Floyd G. “Shad” Meshad is the Founder and President of the National Veterans Foundation and an Army veteran.  The opinions expressed in this blog are solely those of Mr. Meshad and do not necessarily reflect those of the USO.

5 thoughts on “A Positive Step Forward Helping our Veterans with PTSD

  1. on 09 may 2007 I was taken to the 85th medical detachment clinic in Camp Speicher / FOB Speicher where the Dr. said i had PTSD and then i was air eavc to germany under escort stay in the medical area for two weeks before being send by escort again to Eisenhower Army medical center
    where the dr. said i had PTSD chronic and put on permament profile the dr put in area 10

    soldier is undergoing a medical evaluation board.service member has a disqualifying medical condition and is unfit for continued military duty. soldier should be barred from reenlistment. no access to weapons or ammunition. no range duty,cq or overnight duty. no deloyment. no assignment where definitive care isn’t available .

    and still had to get a jag lawyer because they only want to gave me 10% .

    he was able to get me 50% and now ive taken off work a va dr. and the va said i still need dto prove my case to then.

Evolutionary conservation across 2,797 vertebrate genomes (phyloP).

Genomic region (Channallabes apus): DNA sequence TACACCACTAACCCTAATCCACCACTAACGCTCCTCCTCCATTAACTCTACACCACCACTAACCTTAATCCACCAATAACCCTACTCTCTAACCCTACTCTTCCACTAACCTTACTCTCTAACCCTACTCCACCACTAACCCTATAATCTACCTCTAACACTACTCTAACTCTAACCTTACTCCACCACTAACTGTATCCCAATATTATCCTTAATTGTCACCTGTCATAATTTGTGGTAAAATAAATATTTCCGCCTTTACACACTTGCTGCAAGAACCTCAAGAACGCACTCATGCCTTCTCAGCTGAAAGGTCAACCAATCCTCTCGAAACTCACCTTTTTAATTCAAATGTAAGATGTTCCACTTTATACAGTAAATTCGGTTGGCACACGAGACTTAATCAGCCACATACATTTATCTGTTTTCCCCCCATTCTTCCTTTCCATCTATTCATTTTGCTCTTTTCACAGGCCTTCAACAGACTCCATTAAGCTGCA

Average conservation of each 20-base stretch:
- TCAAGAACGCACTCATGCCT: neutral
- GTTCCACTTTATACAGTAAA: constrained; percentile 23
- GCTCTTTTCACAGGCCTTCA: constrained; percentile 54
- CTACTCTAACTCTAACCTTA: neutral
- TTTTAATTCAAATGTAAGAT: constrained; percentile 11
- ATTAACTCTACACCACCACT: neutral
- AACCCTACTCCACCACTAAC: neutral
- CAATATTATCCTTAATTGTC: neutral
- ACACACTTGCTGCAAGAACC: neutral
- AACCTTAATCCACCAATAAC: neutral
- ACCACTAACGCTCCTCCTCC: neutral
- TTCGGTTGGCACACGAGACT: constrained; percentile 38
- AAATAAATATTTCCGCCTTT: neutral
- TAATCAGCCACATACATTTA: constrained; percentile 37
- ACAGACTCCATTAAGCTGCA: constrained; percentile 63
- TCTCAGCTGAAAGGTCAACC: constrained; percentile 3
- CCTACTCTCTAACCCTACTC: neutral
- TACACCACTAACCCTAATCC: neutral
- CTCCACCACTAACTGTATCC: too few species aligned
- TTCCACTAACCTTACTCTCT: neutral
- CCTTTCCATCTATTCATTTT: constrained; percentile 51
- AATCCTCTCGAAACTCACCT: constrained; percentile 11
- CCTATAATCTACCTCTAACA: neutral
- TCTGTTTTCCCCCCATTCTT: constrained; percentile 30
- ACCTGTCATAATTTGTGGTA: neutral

note iam not asking for help i am just telling you my story to let you know now hard its still is to get the va to help a person out

  2. I am interested in what is being done to address the issue of our America Heros I think this is the most important thing which needs to be addressed. Too many men and women are taking their own lives!

  3. I find it so frustrating being diagnosed with PTSD. My case is not even battlefield related… I was attacked by a fellow airman! I went through an entire court martial and everything and the VA is demanding that I go back to the local police department (even though they did NOT handle the case) and get the police report… I don’t get it. All of the records from the court martial are in archives at Bolling AFB. What makes it more frustrating is I was medically retired this year and I have been waiting for my VA award letter & money to start coming so I can get a place to live. Since my return form overseas I have been living with friends & family with my two sons and now we are playing the waiting game. It’s one thing to make me wait around sleeping on the floor, but my kids too come on

  4. You people should of been around in 1984 when PTSD reared its head at the VA’S. I spent 7 months in a PTSD clinic doing combat debriefing daily and given meds about 3 times daily. Talking about ones combat in the Nam can bring up some bad arse memories, so the VA drugged the hell out of us in order to try to control us. Imagine the side effects 50 mg of valium a day along with trazadone, nortriptolene and halcion for sleeping can do to ones health? I am not exaggerating. We referred to the VA back then as the pill of the month club. You had to be there. No wonder why I am 62 and look 100. BTW, the VA is still subscribing me valium. Wonder how many mg’s I got in my system with the half life of that drug? Another thing we called ourselves in the PTSD wards were VA junkies.